With the exception of Mr. Ed, you would be hard pressed to think of a horse as a psychologist. And yet horses have been ‘prescribed’ as therapy since the ancient Greeks used them for those people who had incurable illnesses.
Today as many as 1 in 50 children will be diagnosed with Autism Spectrum Disorders (or ASD), a wide range of disorders, many related with the ability to communicate. While confounding to teachers and even parents, ASD children, remarkably, respond well to horses!
Now this may sound like an odd way to start an article for a tourism website, but over the last few weeks I have been lucky enough to see horse therapy in action, in one of the few therapeutic riding centres in Southwestern Ontario – right in our own backyard!
Four years ago Patricia Kell began building Coyote Ridge Riding Centre on an acreage near McIntosh, offering Therapeutic Riding as well as English and Western Horsemanship. Coyote Ridge Riding Centre conducts riding lessons, boarding, training horses and summer camps. Coyote Ridge also offers Therapeutic Riding under its Wings of Pegasus program and personal empowerment with a private one on one mandate.
Unlike other therapeutic riding centres, Coyote Ridge believes the children need to learn all about their horses as well as how to ride. This includes grooming, tacking, walking, riding and un-tacking – all to build bonds between horse and rider! And it works, the horses turning in the pasture and lifting ears and tail high at the sight of a small child getting out of a car.
For my son, his first trip to Coyote Ridge meant hanging back and keeping as far away from the horse as possible. But within a few minutes he was working with Pat, gently brushing ‘Berkeley’ before he helped ‘saddle up’. Now, a few short lessons later he is proudly trotting around the ring aboard ‘Ted E. Bear’, sometimes with arms spread wide and an even wider grin.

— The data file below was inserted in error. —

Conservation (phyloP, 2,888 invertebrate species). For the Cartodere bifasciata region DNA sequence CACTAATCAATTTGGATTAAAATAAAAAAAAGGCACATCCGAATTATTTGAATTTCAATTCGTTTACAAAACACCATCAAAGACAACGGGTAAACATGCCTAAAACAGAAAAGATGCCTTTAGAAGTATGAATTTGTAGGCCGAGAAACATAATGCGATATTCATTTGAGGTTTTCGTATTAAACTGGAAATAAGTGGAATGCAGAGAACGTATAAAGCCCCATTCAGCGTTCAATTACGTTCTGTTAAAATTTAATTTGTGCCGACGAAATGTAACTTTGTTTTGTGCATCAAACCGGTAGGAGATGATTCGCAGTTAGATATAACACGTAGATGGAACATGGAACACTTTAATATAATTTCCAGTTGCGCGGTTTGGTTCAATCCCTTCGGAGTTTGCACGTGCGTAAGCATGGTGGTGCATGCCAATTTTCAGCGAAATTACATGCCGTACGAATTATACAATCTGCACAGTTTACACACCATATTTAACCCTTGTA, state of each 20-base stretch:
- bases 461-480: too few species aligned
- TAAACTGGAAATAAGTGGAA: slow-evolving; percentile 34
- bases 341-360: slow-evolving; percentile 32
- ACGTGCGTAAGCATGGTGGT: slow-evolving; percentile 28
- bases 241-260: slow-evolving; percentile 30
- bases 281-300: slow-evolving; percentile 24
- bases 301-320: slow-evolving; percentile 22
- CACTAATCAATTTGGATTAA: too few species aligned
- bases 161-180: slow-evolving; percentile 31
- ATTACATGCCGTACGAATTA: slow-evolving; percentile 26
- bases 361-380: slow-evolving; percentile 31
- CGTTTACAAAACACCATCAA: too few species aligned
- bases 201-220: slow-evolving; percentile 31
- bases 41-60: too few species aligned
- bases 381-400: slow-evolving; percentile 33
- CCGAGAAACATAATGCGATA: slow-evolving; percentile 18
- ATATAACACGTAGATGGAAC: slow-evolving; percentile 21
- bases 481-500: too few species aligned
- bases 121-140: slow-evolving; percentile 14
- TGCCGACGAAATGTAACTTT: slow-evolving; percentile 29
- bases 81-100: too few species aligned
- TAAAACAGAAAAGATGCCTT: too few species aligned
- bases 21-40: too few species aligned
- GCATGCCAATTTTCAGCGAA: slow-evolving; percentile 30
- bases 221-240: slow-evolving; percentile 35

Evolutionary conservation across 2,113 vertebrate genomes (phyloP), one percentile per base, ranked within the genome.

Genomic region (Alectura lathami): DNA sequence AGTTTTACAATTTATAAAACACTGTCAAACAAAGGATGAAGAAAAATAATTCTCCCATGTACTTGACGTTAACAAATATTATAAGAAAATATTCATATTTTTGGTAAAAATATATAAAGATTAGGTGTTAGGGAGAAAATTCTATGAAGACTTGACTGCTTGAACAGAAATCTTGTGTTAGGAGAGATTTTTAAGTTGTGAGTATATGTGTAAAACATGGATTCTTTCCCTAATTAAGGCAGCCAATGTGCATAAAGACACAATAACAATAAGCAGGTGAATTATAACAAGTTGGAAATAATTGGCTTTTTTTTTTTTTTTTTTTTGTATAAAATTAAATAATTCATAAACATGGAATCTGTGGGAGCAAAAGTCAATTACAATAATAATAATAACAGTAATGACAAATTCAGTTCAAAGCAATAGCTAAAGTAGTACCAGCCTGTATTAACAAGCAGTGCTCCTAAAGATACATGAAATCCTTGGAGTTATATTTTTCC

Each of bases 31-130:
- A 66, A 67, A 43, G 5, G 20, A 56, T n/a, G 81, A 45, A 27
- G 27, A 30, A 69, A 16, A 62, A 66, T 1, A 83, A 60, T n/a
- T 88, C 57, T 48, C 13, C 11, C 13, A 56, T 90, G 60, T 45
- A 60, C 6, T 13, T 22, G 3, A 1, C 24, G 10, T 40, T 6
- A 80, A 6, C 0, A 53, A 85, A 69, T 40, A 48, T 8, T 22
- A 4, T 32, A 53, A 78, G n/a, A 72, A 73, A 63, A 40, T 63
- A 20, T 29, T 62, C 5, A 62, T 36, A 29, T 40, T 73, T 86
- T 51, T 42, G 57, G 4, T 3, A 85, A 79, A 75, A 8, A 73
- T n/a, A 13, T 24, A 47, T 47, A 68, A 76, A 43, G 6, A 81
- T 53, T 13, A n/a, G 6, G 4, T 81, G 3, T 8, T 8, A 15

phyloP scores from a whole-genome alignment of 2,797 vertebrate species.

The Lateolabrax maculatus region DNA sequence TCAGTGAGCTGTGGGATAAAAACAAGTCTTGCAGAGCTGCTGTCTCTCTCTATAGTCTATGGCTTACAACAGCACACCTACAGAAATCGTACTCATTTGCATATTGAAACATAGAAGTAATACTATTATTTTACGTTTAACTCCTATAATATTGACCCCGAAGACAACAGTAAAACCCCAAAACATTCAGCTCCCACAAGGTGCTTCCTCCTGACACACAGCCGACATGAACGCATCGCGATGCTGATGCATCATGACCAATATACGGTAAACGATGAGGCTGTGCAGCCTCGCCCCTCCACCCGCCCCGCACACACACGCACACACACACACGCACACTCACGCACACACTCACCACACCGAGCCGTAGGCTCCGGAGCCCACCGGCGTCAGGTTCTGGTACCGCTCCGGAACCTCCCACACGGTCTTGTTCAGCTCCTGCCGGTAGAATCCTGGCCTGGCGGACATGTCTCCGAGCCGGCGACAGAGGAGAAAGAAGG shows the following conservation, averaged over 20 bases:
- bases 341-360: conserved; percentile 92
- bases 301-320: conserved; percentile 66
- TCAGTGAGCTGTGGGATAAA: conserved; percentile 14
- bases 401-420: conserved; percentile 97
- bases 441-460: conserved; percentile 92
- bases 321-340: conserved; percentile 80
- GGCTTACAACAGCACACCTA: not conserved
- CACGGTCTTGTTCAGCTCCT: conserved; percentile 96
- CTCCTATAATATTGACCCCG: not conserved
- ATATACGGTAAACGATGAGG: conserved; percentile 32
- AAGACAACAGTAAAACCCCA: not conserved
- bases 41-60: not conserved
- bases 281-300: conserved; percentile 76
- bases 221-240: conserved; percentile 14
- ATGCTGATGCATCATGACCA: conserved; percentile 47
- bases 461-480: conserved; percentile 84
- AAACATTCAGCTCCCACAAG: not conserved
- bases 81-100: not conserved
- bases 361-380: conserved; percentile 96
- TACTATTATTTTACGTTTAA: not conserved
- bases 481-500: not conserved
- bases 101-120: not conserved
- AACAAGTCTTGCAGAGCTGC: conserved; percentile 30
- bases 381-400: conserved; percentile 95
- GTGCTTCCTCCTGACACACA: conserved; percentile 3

Last Tuesday evening Pat and and her partner Jim were gracious to take time out of their busy schedule to host a tour by the South Bruce Tourism Committee. While Pat finished off her evening chores, Jim explained how the centre works including the new covered paddock that should begin construction shortly and a new cart they are designing for their miniature horses to allow children with Cerebral Palsy to enjoy therapeutic riding even if they have difficulties with saddles.
Following Jim, Pat explained her background and certifications as well as how the Wings of Pegasus program runs. At present she works with about 20 children, usually for an hour per week, always at the child’s pace to ensure maximum enjoyment of the experience. Pat is also actively training an assistant to allow her to expand the program and reach more children in the community. And there are always volunteer opportunities available if you are interested in learning ‘hands on’ about Therapeutic Riding!
Today was my son’s fifth ‘lesson’ at Coyote Ridge. Watching him ride I was amazed how far he has come in just a few weeks, talking Ted E. through his paces as they walked, trotted, walked and trotted FASTER (much to the chagrin of Jim who was assisting even though he is recovering from a cracked rib!), and then walking the horse from the paddock back to the stalls with Pat. This from a child who never ever wanted to pet our family dog! And talking a mile a minute in complete sentences – another first!
Coyote Ridge Riding Centre is located at 359 Concession 2 West (Carrick). For more information Patricia Kell can be contacted at 519-367-2102 or online at firstname.lastname@example.org. Currently their website is under construction but you can follow Coyote Ridge online on Facebook at fb.com/Coyote-Ridge-Riding-Centre
* * *
(editors note: Last week my ‘computer crazy’ son came home from Coyote Ridge and began building a horse barn in Minecraft – I think we have a winner here! – ml)